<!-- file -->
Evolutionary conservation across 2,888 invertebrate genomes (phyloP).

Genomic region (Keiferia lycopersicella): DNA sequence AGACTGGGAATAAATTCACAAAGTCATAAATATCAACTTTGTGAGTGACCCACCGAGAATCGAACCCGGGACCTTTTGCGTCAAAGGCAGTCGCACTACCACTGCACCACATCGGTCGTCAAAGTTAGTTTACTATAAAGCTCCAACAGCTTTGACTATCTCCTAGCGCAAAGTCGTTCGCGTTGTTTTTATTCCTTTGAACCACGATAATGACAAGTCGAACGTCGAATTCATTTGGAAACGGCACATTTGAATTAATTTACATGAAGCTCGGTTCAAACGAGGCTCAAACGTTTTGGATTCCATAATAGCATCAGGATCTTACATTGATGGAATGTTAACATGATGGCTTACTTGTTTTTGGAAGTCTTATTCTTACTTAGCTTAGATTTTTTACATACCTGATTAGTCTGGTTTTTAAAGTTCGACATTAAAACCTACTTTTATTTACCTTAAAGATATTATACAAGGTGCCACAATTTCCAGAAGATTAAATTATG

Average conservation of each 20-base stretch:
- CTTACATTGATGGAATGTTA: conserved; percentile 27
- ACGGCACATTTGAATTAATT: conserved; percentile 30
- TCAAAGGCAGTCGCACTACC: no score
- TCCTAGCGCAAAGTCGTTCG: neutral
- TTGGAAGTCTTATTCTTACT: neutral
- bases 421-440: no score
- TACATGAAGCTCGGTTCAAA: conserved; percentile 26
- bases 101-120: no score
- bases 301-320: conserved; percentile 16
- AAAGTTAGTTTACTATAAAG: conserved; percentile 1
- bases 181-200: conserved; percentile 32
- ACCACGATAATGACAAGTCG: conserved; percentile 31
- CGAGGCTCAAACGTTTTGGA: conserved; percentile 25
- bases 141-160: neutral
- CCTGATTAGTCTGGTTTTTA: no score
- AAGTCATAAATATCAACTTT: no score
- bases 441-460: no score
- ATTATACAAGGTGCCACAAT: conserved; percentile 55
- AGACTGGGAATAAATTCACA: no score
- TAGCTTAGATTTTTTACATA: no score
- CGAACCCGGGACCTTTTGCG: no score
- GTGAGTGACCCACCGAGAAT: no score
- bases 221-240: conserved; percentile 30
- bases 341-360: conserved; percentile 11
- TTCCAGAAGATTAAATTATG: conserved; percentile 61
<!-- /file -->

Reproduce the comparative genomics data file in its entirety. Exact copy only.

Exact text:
Evolutionary conservation across 2,888 invertebrate genomes (phyloP).

Genomic region (Keiferia lycopersicella): DNA sequence AGACTGGGAATAAATTCACAAAGTCATAAATATCAACTTTGTGAGTGACCCACCGAGAATCGAACCCGGGACCTTTTGCGTCAAAGGCAGTCGCACTACCACTGCACCACATCGGTCGTCAAAGTTAGTTTACTATAAAGCTCCAACAGCTTTGACTATCTCCTAGCGCAAAGTCGTTCGCGTTGTTTTTATTCCTTTGAACCACGATAATGACAAGTCGAACGTCGAATTCATTTGGAAACGGCACATTTGAATTAATTTACATGAAGCTCGGTTCAAACGAGGCTCAAACGTTTTGGATTCCATAATAGCATCAGGATCTTACATTGATGGAATGTTAACATGATGGCTTACTTGTTTTTGGAAGTCTTATTCTTACTTAGCTTAGATTTTTTACATACCTGATTAGTCTGGTTTTTAAAGTTCGACATTAAAACCTACTTTTATTTACCTTAAAGATATTATACAAGGTGCCACAATTTCCAGAAGATTAAATTATG

Average conservation of each 20-base stretch:
- CTTACATTGATGGAATGTTA: conserved; percentile 27
- ACGGCACATTTGAATTAATT: conserved; percentile 30
- TCAAAGGCAGTCGCACTACC: no score
- TCCTAGCGCAAAGTCGTTCG: neutral
- TTGGAAGTCTTATTCTTACT: neutral
- bases 421-440: no score
- TACATGAAGCTCGGTTCAAA: conserved; percentile 26
- bases 101-120: no score
- bases 301-320: conserved; percentile 16
- AAAGTTAGTTTACTATAAAG: conserved; percentile 1
- bases 181-200: conserved; percentile 32
- ACCACGATAATGACAAGTCG: conserved; percentile 31
- CGAGGCTCAAACGTTTTGGA: conserved; percentile 25
- bases 141-160: neutral
- CCTGATTAGTCTGGTTTTTA: no score
- AAGTCATAAATATCAACTTT: no score
- bases 441-460: no score
- ATTATACAAGGTGCCACAAT: conserved; percentile 55
- AGACTGGGAATAAATTCACA: no score
- TAGCTTAGATTTTTTACATA: no score
- CGAACCCGGGACCTTTTGCG: no score
- GTGAGTGACCCACCGAGAAT: no score
- bases 221-240: conserved; percentile 30
- bases 341-360: conserved; percentile 11
- TTCCAGAAGATTAAATTATG: conserved; percentile 61